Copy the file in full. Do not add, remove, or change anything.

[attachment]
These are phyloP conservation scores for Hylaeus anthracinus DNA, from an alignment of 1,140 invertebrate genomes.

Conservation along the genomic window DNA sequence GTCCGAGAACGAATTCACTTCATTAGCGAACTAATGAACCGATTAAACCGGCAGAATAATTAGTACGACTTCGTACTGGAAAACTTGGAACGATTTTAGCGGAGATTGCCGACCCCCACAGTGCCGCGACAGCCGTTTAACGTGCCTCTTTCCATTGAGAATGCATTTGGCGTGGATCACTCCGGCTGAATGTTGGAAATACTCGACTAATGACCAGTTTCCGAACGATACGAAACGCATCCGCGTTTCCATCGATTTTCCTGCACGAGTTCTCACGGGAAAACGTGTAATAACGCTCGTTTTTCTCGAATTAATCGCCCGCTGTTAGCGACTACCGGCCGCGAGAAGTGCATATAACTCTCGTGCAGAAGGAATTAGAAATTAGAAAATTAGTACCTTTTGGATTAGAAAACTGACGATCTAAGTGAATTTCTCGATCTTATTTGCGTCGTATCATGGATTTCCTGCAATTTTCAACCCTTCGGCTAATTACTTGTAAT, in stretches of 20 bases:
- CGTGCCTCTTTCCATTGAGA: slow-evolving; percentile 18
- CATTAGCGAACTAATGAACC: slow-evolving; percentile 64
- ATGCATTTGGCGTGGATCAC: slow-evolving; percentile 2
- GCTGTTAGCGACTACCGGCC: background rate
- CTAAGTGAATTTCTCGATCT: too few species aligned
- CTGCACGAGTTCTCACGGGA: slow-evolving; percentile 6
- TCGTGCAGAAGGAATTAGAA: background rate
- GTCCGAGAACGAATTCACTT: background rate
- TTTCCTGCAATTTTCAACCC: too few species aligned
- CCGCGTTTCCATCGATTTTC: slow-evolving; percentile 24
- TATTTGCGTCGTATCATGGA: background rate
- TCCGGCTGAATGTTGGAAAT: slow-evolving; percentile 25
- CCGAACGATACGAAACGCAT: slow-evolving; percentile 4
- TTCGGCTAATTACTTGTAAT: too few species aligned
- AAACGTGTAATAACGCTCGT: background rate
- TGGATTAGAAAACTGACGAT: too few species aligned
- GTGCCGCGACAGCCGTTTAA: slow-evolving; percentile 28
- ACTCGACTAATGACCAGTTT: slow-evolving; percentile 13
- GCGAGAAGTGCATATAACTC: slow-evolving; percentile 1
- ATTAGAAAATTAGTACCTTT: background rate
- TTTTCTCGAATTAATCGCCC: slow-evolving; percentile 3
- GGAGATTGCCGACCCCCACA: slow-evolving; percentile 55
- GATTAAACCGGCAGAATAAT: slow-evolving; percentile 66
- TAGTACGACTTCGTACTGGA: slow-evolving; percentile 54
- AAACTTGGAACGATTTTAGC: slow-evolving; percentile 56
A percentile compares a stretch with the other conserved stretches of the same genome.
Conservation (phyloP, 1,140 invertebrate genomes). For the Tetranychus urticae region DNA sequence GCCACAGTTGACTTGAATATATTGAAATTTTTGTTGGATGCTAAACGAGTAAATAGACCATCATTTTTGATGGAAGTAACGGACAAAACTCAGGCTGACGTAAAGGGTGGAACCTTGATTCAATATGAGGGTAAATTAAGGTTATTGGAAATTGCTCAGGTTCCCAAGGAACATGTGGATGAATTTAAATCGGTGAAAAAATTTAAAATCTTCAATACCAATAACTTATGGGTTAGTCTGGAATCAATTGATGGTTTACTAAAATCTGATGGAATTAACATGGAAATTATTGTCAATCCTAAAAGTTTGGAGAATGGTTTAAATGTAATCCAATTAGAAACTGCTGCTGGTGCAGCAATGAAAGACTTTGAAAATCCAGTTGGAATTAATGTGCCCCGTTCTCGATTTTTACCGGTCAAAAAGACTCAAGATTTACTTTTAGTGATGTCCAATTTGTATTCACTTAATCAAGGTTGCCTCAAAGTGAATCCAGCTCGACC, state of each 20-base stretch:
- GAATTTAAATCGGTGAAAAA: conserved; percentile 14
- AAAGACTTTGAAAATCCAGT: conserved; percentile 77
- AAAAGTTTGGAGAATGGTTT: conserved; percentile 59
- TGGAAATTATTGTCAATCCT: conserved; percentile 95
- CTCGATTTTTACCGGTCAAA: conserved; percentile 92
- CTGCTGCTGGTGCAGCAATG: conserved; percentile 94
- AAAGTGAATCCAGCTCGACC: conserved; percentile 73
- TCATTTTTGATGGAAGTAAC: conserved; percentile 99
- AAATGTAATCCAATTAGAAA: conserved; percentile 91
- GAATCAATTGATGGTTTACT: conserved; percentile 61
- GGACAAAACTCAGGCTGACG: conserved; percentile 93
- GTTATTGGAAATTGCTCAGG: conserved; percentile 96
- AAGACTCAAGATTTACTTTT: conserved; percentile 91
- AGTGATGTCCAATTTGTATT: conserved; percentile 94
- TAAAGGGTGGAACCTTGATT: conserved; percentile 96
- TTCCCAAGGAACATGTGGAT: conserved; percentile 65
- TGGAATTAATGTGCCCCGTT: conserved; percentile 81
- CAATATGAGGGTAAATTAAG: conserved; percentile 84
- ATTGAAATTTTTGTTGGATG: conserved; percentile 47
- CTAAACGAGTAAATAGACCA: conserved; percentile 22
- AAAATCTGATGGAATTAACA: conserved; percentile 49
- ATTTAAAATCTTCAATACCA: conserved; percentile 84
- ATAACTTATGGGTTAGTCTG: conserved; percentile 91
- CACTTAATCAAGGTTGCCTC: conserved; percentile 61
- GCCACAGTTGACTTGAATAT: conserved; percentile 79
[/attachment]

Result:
These are phyloP conservation scores for Hylaeus anthracinus DNA, from an alignment of 1,140 invertebrate genomes.

Conservation along the genomic window DNA sequence GTCCGAGAACGAATTCACTTCATTAGCGAACTAATGAACCGATTAAACCGGCAGAATAATTAGTACGACTTCGTACTGGAAAACTTGGAACGATTTTAGCGGAGATTGCCGACCCCCACAGTGCCGCGACAGCCGTTTAACGTGCCTCTTTCCATTGAGAATGCATTTGGCGTGGATCACTCCGGCTGAATGTTGGAAATACTCGACTAATGACCAGTTTCCGAACGATACGAAACGCATCCGCGTTTCCATCGATTTTCCTGCACGAGTTCTCACGGGAAAACGTGTAATAACGCTCGTTTTTCTCGAATTAATCGCCCGCTGTTAGCGACTACCGGCCGCGAGAAGTGCATATAACTCTCGTGCAGAAGGAATTAGAAATTAGAAAATTAGTACCTTTTGGATTAGAAAACTGACGATCTAAGTGAATTTCTCGATCTTATTTGCGTCGTATCATGGATTTCCTGCAATTTTCAACCCTTCGGCTAATTACTTGTAAT, in stretches of 20 bases:
- CGTGCCTCTTTCCATTGAGA: slow-evolving; percentile 18
- CATTAGCGAACTAATGAACC: slow-evolving; percentile 64
- ATGCATTTGGCGTGGATCAC: slow-evolving; percentile 2
- GCTGTTAGCGACTACCGGCC: background rate
- CTAAGTGAATTTCTCGATCT: too few species aligned
- CTGCACGAGTTCTCACGGGA: slow-evolving; percentile 6
- TCGTGCAGAAGGAATTAGAA: background rate
- GTCCGAGAACGAATTCACTT: background rate
- TTTCCTGCAATTTTCAACCC: too few species aligned
- CCGCGTTTCCATCGATTTTC: slow-evolving; percentile 24
- TATTTGCGTCGTATCATGGA: background rate
- TCCGGCTGAATGTTGGAAAT: slow-evolving; percentile 25
- CCGAACGATACGAAACGCAT: slow-evolving; percentile 4
- TTCGGCTAATTACTTGTAAT: too few species aligned
- AAACGTGTAATAACGCTCGT: background rate
- TGGATTAGAAAACTGACGAT: too few species aligned
- GTGCCGCGACAGCCGTTTAA: slow-evolving; percentile 28
- ACTCGACTAATGACCAGTTT: slow-evolving; percentile 13
- GCGAGAAGTGCATATAACTC: slow-evolving; percentile 1
- ATTAGAAAATTAGTACCTTT: background rate
- TTTTCTCGAATTAATCGCCC: slow-evolving; percentile 3
- GGAGATTGCCGACCCCCACA: slow-evolving; percentile 55
- GATTAAACCGGCAGAATAAT: slow-evolving; percentile 66
- TAGTACGACTTCGTACTGGA: slow-evolving; percentile 54
- AAACTTGGAACGATTTTAGC: slow-evolving; percentile 56
A percentile compares a stretch with the other conserved stretches of the same genome.
Conservation (phyloP, 1,140 invertebrate genomes). For the Tetranychus urticae region DNA sequence GCCACAGTTGACTTGAATATATTGAAATTTTTGTTGGATGCTAAACGAGTAAATAGACCATCATTTTTGATGGAAGTAACGGACAAAACTCAGGCTGACGTAAAGGGTGGAACCTTGATTCAATATGAGGGTAAATTAAGGTTATTGGAAATTGCTCAGGTTCCCAAGGAACATGTGGATGAATTTAAATCGGTGAAAAAATTTAAAATCTTCAATACCAATAACTTATGGGTTAGTCTGGAATCAATTGATGGTTTACTAAAATCTGATGGAATTAACATGGAAATTATTGTCAATCCTAAAAGTTTGGAGAATGGTTTAAATGTAATCCAATTAGAAACTGCTGCTGGTGCAGCAATGAAAGACTTTGAAAATCCAGTTGGAATTAATGTGCCCCGTTCTCGATTTTTACCGGTCAAAAAGACTCAAGATTTACTTTTAGTGATGTCCAATTTGTATTCACTTAATCAAGGTTGCCTCAAAGTGAATCCAGCTCGACC, state of each 20-base stretch:
- GAATTTAAATCGGTGAAAAA: conserved; percentile 14
- AAAGACTTTGAAAATCCAGT: conserved; percentile 77
- AAAAGTTTGGAGAATGGTTT: conserved; percentile 59
- TGGAAATTATTGTCAATCCT: conserved; percentile 95
- CTCGATTTTTACCGGTCAAA: conserved; percentile 92
- CTGCTGCTGGTGCAGCAATG: conserved; percentile 94
- AAAGTGAATCCAGCTCGACC: conserved; percentile 73
- TCATTTTTGATGGAAGTAAC: conserved; percentile 99
- AAATGTAATCCAATTAGAAA: conserved; percentile 91
- GAATCAATTGATGGTTTACT: conserved; percentile 61
- GGACAAAACTCAGGCTGACG: conserved; percentile 93
- GTTATTGGAAATTGCTCAGG: conserved; percentile 96
- AAGACTCAAGATTTACTTTT: conserved; percentile 91
- AGTGATGTCCAATTTGTATT: conserved; percentile 94
- TAAAGGGTGGAACCTTGATT: conserved; percentile 96
- TTCCCAAGGAACATGTGGAT: conserved; percentile 65
- TGGAATTAATGTGCCCCGTT: conserved; percentile 81
- CAATATGAGGGTAAATTAAG: conserved; percentile 84
- ATTGAAATTTTTGTTGGATG: conserved; percentile 47
- CTAAACGAGTAAATAGACCA: conserved; percentile 22
- AAAATCTGATGGAATTAACA: conserved; percentile 49
- ATTTAAAATCTTCAATACCA: conserved; percentile 84
- ATAACTTATGGGTTAGTCTG: conserved; percentile 91
- CACTTAATCAAGGTTGCCTC: conserved; percentile 61
- GCCACAGTTGACTTGAATAT: conserved; percentile 79